John's Tutoring

There are three important aspects of tutoring: initial design, day-to-day, and student to tutor rapport.
The first meeting is an assessment where we develop a study schedule and talk about the students needs in order to achieve the goals they set. It's important to allow the student to design the goals with as little aid from the tutor as possible. Allowing the student to set the goals is important since it teaches students time management, something that will serve them well beyond the bounds of the class or classes. Once achievable goals are set, the tutor and student create a Gantt chart or a visual representation of the tasks to achieve their end goal. This visual aid should be updated as much as possible, so they can track their progress and continue to stay focused on the end goal.
Regular meetings are important to help the student keep on track of their goal, and to help the student learn in areas they are struggling in. I prefer in person meetings, because they allow for better understanding of one another, and they make the experience more real. I cannot think of anyone who would rather have a video conference over meeting in person! It's important for the tutor to be prepared for these meetings, and bring adequate material to have for the entire duration of the meeting. Extra material from outside books on the subject matter is a great starting place, and many of the older editions of the same book can be available online for very cheap or even free. These allow adequate practice and get the student into a proper rhythm.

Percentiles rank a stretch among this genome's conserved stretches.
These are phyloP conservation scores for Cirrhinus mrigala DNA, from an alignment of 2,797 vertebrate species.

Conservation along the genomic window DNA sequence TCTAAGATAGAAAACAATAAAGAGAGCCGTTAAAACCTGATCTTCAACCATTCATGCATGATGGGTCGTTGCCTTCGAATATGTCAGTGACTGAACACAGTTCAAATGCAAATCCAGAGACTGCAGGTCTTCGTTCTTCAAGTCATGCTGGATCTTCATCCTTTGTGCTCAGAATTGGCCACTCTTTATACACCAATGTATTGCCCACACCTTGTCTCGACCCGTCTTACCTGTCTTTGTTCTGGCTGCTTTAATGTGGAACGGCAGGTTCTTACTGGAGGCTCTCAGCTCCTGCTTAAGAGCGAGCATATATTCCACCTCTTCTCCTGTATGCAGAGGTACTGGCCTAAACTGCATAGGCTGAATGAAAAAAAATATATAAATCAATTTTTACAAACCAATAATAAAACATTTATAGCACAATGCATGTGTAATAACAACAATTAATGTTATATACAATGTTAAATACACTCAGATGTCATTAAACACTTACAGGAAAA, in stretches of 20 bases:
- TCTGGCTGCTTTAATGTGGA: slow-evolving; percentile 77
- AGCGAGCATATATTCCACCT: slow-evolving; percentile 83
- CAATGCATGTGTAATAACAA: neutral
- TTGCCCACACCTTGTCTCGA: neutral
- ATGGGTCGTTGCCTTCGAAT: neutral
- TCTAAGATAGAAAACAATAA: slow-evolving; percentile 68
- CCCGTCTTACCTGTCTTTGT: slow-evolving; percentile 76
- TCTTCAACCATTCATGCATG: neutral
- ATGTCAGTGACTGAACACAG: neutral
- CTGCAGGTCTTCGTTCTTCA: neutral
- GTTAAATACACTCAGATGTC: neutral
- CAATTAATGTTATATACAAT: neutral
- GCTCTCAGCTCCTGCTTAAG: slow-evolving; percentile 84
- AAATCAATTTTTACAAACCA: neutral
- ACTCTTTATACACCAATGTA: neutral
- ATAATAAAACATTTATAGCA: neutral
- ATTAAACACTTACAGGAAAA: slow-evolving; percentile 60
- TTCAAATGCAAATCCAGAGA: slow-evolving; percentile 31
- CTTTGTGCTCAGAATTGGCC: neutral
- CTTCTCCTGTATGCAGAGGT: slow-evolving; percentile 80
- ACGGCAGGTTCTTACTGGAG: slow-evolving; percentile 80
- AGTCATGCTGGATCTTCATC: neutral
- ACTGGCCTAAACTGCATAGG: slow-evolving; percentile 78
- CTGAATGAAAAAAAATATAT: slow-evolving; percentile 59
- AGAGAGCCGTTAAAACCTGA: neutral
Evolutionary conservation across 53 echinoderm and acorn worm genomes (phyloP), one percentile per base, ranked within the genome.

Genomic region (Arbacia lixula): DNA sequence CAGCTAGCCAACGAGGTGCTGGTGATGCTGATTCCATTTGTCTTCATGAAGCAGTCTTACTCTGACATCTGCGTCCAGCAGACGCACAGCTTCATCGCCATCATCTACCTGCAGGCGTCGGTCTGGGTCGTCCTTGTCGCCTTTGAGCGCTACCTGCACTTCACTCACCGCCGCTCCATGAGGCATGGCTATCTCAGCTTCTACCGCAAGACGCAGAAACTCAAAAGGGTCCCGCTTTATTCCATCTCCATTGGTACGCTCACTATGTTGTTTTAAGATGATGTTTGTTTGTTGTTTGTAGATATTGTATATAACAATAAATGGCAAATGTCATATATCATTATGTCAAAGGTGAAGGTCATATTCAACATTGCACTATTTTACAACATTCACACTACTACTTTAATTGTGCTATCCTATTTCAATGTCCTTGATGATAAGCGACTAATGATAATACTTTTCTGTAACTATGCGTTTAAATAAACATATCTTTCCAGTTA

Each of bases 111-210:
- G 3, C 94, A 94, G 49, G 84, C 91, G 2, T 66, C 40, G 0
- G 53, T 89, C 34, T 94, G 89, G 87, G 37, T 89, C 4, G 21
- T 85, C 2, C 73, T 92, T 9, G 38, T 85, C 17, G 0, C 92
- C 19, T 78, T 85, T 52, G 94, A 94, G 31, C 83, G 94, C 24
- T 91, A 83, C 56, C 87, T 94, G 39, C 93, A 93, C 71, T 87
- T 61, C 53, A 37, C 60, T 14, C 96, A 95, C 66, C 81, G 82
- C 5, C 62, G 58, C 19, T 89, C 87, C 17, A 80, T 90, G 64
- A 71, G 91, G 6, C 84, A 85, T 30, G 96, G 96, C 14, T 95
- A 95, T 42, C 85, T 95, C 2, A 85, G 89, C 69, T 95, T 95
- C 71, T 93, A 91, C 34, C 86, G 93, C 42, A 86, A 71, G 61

A good relationship between the student and tutor is one of the most important aspects. Simply put, if the students like you and enjoy your company, they will enjoy learning the material and will be excited to come prepared and learn from you. You're the guide from the side, NOT the sage on the stage. Be friendly, enthusiastic, and assertive, you're in this together afterall! Add some humor into the lesson. Learning from someone who is a little funny or witty will be far more memorable than learning from someone who is a total snooze. 
Bonus Advice
If you don't know the answer to something SHOW them how to find it, google, a text book, etc... Learning is a lifelong process, no matter how terrible that cliche is. Show them the positives of learning and how much it has impacted your life and you will make them a believer about education and studying, traits that are far more important than individual classes.


John W.

Experienced Tutor in Math, Physical Sciences, and Engineering

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